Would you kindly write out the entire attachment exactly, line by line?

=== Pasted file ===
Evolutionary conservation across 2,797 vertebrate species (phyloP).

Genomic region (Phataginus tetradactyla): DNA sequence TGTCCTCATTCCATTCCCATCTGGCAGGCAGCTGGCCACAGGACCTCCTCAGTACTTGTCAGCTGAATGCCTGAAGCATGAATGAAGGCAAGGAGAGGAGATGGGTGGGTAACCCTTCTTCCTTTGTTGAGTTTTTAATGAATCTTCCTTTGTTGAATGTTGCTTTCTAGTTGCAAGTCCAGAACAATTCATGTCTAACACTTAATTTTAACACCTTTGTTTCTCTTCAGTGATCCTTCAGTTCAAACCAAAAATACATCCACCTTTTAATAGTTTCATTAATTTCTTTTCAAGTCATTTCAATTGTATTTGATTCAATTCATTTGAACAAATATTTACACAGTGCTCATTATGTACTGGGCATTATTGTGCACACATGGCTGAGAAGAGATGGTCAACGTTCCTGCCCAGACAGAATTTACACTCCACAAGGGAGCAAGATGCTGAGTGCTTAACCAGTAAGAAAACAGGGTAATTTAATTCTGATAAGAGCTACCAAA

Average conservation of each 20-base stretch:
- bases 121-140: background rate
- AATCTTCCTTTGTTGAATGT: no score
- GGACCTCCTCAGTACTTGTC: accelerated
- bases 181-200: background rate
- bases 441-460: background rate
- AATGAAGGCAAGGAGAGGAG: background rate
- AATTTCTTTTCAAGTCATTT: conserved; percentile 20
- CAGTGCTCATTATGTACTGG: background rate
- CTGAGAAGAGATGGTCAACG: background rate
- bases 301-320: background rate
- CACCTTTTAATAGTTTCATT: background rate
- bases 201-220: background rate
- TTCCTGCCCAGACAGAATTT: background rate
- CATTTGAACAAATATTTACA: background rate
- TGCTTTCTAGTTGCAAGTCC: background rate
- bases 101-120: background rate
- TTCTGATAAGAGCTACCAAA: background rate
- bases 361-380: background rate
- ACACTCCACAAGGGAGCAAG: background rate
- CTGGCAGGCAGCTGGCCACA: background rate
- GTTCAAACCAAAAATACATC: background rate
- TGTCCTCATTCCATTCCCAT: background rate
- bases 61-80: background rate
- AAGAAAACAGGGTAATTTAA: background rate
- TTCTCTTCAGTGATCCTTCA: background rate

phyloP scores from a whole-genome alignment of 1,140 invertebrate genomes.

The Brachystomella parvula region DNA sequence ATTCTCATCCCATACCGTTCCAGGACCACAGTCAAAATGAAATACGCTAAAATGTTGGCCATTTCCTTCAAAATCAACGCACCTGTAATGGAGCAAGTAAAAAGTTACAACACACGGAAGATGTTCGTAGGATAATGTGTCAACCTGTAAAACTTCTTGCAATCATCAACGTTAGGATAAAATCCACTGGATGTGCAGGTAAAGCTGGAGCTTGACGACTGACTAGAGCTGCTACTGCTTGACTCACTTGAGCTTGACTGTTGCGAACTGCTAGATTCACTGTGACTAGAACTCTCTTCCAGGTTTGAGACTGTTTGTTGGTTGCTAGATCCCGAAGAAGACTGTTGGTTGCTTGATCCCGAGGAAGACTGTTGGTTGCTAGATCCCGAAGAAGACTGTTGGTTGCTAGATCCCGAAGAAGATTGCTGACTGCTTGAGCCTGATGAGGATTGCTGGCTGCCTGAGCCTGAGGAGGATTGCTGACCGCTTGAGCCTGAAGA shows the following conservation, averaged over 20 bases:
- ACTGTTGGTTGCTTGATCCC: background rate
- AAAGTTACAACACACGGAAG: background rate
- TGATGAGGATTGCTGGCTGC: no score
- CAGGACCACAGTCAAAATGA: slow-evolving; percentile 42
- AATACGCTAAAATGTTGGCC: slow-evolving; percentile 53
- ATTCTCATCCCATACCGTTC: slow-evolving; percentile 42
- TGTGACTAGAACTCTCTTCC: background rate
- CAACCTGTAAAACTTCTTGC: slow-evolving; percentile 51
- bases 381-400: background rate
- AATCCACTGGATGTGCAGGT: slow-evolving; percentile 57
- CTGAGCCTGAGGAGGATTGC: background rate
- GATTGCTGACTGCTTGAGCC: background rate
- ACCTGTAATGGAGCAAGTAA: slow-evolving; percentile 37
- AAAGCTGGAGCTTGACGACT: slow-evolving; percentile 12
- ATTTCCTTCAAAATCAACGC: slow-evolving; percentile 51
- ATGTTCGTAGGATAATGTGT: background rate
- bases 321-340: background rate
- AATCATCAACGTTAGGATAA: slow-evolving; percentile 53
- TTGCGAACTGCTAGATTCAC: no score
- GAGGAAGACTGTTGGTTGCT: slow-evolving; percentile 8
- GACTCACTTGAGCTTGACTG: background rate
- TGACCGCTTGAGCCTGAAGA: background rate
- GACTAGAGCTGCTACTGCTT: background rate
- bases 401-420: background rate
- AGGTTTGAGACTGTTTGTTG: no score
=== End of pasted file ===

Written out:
Evolutionary conservation across 2,797 vertebrate species (phyloP).

Genomic region (Phataginus tetradactyla): DNA sequence TGTCCTCATTCCATTCCCATCTGGCAGGCAGCTGGCCACAGGACCTCCTCAGTACTTGTCAGCTGAATGCCTGAAGCATGAATGAAGGCAAGGAGAGGAGATGGGTGGGTAACCCTTCTTCCTTTGTTGAGTTTTTAATGAATCTTCCTTTGTTGAATGTTGCTTTCTAGTTGCAAGTCCAGAACAATTCATGTCTAACACTTAATTTTAACACCTTTGTTTCTCTTCAGTGATCCTTCAGTTCAAACCAAAAATACATCCACCTTTTAATAGTTTCATTAATTTCTTTTCAAGTCATTTCAATTGTATTTGATTCAATTCATTTGAACAAATATTTACACAGTGCTCATTATGTACTGGGCATTATTGTGCACACATGGCTGAGAAGAGATGGTCAACGTTCCTGCCCAGACAGAATTTACACTCCACAAGGGAGCAAGATGCTGAGTGCTTAACCAGTAAGAAAACAGGGTAATTTAATTCTGATAAGAGCTACCAAA

Average conservation of each 20-base stretch:
- bases 121-140: background rate
- AATCTTCCTTTGTTGAATGT: no score
- GGACCTCCTCAGTACTTGTC: accelerated
- bases 181-200: background rate
- bases 441-460: background rate
- AATGAAGGCAAGGAGAGGAG: background rate
- AATTTCTTTTCAAGTCATTT: conserved; percentile 20
- CAGTGCTCATTATGTACTGG: background rate
- CTGAGAAGAGATGGTCAACG: background rate
- bases 301-320: background rate
- CACCTTTTAATAGTTTCATT: background rate
- bases 201-220: background rate
- TTCCTGCCCAGACAGAATTT: background rate
- CATTTGAACAAATATTTACA: background rate
- TGCTTTCTAGTTGCAAGTCC: background rate
- bases 101-120: background rate
- TTCTGATAAGAGCTACCAAA: background rate
- bases 361-380: background rate
- ACACTCCACAAGGGAGCAAG: background rate
- CTGGCAGGCAGCTGGCCACA: background rate
- GTTCAAACCAAAAATACATC: background rate
- TGTCCTCATTCCATTCCCAT: background rate
- bases 61-80: background rate
- AAGAAAACAGGGTAATTTAA: background rate
- TTCTCTTCAGTGATCCTTCA: background rate

phyloP scores from a whole-genome alignment of 1,140 invertebrate genomes.

The Brachystomella parvula region DNA sequence ATTCTCATCCCATACCGTTCCAGGACCACAGTCAAAATGAAATACGCTAAAATGTTGGCCATTTCCTTCAAAATCAACGCACCTGTAATGGAGCAAGTAAAAAGTTACAACACACGGAAGATGTTCGTAGGATAATGTGTCAACCTGTAAAACTTCTTGCAATCATCAACGTTAGGATAAAATCCACTGGATGTGCAGGTAAAGCTGGAGCTTGACGACTGACTAGAGCTGCTACTGCTTGACTCACTTGAGCTTGACTGTTGCGAACTGCTAGATTCACTGTGACTAGAACTCTCTTCCAGGTTTGAGACTGTTTGTTGGTTGCTAGATCCCGAAGAAGACTGTTGGTTGCTTGATCCCGAGGAAGACTGTTGGTTGCTAGATCCCGAAGAAGACTGTTGGTTGCTAGATCCCGAAGAAGATTGCTGACTGCTTGAGCCTGATGAGGATTGCTGGCTGCCTGAGCCTGAGGAGGATTGCTGACCGCTTGAGCCTGAAGA shows the following conservation, averaged over 20 bases:
- ACTGTTGGTTGCTTGATCCC: background rate
- AAAGTTACAACACACGGAAG: background rate
- TGATGAGGATTGCTGGCTGC: no score
- CAGGACCACAGTCAAAATGA: slow-evolving; percentile 42
- AATACGCTAAAATGTTGGCC: slow-evolving; percentile 53
- ATTCTCATCCCATACCGTTC: slow-evolving; percentile 42
- TGTGACTAGAACTCTCTTCC: background rate
- CAACCTGTAAAACTTCTTGC: slow-evolving; percentile 51
- bases 381-400: background rate
- AATCCACTGGATGTGCAGGT: slow-evolving; percentile 57
- CTGAGCCTGAGGAGGATTGC: background rate
- GATTGCTGACTGCTTGAGCC: background rate
- ACCTGTAATGGAGCAAGTAA: slow-evolving; percentile 37
- AAAGCTGGAGCTTGACGACT: slow-evolving; percentile 12
- ATTTCCTTCAAAATCAACGC: slow-evolving; percentile 51
- ATGTTCGTAGGATAATGTGT: background rate
- bases 321-340: background rate
- AATCATCAACGTTAGGATAA: slow-evolving; percentile 53
- TTGCGAACTGCTAGATTCAC: no score
- GAGGAAGACTGTTGGTTGCT: slow-evolving; percentile 8
- GACTCACTTGAGCTTGACTG: background rate
- TGACCGCTTGAGCCTGAAGA: background rate
- GACTAGAGCTGCTACTGCTT: background rate
- bases 401-420: background rate
- AGGTTTGAGACTGTTTGTTG: no score